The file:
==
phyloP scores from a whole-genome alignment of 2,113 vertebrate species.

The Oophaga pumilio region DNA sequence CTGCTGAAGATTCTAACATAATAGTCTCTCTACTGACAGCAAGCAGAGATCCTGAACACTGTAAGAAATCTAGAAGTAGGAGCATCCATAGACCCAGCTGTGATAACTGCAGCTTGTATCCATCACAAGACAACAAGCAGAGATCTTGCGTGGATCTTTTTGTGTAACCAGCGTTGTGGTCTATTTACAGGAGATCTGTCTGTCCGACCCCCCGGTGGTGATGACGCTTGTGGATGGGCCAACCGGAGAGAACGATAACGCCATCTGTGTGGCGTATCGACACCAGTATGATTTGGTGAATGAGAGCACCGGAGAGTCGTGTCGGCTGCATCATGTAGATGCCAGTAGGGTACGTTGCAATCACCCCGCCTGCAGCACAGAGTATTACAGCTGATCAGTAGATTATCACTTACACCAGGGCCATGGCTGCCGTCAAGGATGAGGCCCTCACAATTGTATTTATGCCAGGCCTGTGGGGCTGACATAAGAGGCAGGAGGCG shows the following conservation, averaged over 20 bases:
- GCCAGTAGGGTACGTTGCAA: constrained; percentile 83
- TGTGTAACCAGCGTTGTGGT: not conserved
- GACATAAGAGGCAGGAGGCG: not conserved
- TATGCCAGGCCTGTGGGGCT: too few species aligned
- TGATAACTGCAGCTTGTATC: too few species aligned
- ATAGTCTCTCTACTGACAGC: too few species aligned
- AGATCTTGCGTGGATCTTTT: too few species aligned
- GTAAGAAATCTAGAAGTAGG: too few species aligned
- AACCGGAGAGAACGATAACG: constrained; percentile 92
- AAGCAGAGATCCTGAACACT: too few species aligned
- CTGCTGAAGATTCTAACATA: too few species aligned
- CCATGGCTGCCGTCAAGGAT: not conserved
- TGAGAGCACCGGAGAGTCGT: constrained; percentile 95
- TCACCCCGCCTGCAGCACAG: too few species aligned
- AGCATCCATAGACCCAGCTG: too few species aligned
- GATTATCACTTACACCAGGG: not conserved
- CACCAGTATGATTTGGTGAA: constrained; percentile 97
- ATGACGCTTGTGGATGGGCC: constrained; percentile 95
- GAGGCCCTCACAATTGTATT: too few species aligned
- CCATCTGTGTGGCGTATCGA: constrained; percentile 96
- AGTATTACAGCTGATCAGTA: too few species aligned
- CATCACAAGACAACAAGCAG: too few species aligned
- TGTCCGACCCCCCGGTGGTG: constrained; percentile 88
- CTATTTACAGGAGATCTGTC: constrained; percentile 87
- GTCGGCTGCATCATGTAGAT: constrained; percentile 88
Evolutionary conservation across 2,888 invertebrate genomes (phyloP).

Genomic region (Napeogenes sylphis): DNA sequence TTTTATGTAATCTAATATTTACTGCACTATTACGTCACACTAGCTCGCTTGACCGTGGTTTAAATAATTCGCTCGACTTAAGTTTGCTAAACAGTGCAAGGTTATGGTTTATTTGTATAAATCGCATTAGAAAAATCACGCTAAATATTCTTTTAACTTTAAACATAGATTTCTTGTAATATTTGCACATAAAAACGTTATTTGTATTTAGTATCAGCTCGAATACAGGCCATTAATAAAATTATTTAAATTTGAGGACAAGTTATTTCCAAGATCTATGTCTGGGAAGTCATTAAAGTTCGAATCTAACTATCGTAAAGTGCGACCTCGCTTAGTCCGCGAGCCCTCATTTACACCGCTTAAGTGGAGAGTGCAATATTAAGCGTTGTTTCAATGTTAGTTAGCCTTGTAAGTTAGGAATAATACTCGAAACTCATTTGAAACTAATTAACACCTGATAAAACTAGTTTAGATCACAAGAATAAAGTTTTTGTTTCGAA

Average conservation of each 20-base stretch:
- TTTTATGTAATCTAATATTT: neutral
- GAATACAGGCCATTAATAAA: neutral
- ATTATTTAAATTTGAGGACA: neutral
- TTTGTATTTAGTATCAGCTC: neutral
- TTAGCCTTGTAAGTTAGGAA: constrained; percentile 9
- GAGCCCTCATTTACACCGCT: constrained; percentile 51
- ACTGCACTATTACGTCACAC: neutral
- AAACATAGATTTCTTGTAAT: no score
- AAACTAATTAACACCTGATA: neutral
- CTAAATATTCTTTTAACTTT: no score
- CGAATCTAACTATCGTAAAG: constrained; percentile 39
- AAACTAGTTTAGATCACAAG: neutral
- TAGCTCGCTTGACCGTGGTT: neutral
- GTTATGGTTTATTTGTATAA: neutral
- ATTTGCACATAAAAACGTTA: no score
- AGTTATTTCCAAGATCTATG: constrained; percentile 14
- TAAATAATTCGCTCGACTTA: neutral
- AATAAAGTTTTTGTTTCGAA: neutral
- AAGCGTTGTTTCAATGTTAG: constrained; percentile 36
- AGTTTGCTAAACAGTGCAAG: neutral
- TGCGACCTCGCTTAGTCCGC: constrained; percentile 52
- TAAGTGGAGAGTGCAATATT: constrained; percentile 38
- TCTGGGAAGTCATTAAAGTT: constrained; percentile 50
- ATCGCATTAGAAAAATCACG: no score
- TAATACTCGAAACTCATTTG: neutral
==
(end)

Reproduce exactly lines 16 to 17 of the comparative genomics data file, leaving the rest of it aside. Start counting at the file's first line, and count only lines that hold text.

- TCACCCCGCCTGCAGCACAG: too few species aligned
- AGCATCCATAGACCCAGCTG: too few species aligned